Need to update or rewrite your Plant Operator resume but don’t want to pay a resume writer? Use this guide and template.
Let’s start with being honest. This is the last thing you want to do, right?
It wasn’t so long ago that you scored your next job with a good word in the right ear and a handshake.
Mateship is still important to find out about jobs, but applications now involve resumes – and you need to have bloody good one, not something you threw together just to ‘get it done.’
You know you are good at your job, your supervisor knows you are good at your job, but now you have to get it down on paper and convince everyone else.
This guide will help you do exactly that.
I’m going to walk you through each section of your resume with what to include – and what to leave out.
I can’t say you are going to enjoy doing this, but I can tell you that once you are done, you’ll have a resume that will really help sell you into your next big project.
Let’s get started by briefly covering a few common mistakes I see all the time when I review people’s resumes.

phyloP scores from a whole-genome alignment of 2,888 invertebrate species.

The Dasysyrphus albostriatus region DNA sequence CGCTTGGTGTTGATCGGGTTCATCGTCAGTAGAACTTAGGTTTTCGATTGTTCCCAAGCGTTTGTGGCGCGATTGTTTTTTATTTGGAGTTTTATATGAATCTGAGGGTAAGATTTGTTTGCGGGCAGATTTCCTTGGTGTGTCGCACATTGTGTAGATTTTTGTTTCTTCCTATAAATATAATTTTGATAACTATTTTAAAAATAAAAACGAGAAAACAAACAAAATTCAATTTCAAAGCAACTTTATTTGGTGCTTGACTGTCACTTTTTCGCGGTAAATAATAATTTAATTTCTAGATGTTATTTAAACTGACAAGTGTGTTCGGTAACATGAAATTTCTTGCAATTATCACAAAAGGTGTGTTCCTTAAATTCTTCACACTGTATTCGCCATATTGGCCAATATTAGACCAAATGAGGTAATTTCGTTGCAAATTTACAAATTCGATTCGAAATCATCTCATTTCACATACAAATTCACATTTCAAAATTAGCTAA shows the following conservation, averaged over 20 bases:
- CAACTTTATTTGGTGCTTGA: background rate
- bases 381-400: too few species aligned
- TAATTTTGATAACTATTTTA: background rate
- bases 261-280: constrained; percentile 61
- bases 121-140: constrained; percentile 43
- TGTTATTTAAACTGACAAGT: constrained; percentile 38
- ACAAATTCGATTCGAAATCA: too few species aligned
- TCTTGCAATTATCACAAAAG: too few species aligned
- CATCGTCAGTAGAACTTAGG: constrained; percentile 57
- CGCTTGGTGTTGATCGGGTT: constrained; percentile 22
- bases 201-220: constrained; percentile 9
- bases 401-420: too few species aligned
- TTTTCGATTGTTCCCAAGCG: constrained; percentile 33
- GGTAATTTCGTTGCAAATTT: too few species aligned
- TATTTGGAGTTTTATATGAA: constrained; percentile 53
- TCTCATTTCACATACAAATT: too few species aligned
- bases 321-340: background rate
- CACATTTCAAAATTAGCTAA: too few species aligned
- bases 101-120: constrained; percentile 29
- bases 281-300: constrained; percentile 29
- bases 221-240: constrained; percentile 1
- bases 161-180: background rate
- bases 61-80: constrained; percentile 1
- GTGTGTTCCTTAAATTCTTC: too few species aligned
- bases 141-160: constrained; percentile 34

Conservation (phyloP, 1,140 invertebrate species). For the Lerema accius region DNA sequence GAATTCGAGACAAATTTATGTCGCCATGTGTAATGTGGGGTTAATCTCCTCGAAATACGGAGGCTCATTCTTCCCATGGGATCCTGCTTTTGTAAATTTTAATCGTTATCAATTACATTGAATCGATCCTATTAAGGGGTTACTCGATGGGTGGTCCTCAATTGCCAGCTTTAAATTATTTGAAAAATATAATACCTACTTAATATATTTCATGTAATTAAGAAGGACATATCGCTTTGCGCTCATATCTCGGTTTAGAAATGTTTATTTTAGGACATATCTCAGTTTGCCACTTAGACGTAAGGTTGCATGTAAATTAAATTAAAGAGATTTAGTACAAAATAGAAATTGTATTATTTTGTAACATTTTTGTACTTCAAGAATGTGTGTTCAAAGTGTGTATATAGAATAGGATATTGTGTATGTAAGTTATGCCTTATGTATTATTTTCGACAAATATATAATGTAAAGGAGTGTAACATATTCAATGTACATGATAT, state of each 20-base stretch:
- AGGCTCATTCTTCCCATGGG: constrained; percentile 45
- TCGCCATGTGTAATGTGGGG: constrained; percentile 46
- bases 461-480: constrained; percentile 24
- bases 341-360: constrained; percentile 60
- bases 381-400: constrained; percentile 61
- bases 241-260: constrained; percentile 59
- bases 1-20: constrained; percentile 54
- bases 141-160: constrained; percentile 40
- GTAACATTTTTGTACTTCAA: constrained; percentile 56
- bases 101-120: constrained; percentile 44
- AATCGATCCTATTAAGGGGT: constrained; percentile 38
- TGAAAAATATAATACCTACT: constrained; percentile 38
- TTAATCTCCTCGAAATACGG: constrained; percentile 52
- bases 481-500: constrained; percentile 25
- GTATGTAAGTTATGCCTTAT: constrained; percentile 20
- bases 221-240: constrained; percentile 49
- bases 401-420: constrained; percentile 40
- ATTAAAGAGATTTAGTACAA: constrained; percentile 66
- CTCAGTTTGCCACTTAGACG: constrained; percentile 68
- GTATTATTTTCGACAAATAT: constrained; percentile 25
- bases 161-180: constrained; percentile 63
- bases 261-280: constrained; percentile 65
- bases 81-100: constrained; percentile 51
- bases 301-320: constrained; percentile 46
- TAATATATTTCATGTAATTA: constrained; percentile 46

Common mistakes to avoid on a plant operator resume
Take care that you aren’t making these mistakes with your resume.
Some ATS are more sensitive than others but these are the sort of things that they find hard to read and understand:
Pretty headers and footers
Curly serif fonts
Special icons for bullets
I realise that you may not be keen to give up your template that looks great but remember this.
That fancy style that you love so much might be precisely the reason why you aren’t hearing back from your applications.
What you should be using is a plain, reverse chronological style format that ATS can easily read.
Plus, recruiters prefer this too because they can find what they are looking for quickly rather than having to search loads of boxes and columns in weird places.
The content of you resume should shine, not the pretty fonts and diagrams.
They are looking for a plant operator, not a graphic designer!
So now we have covered what not to do, let’s concentrate on what you should be doing. Here is a step by step guide for each section.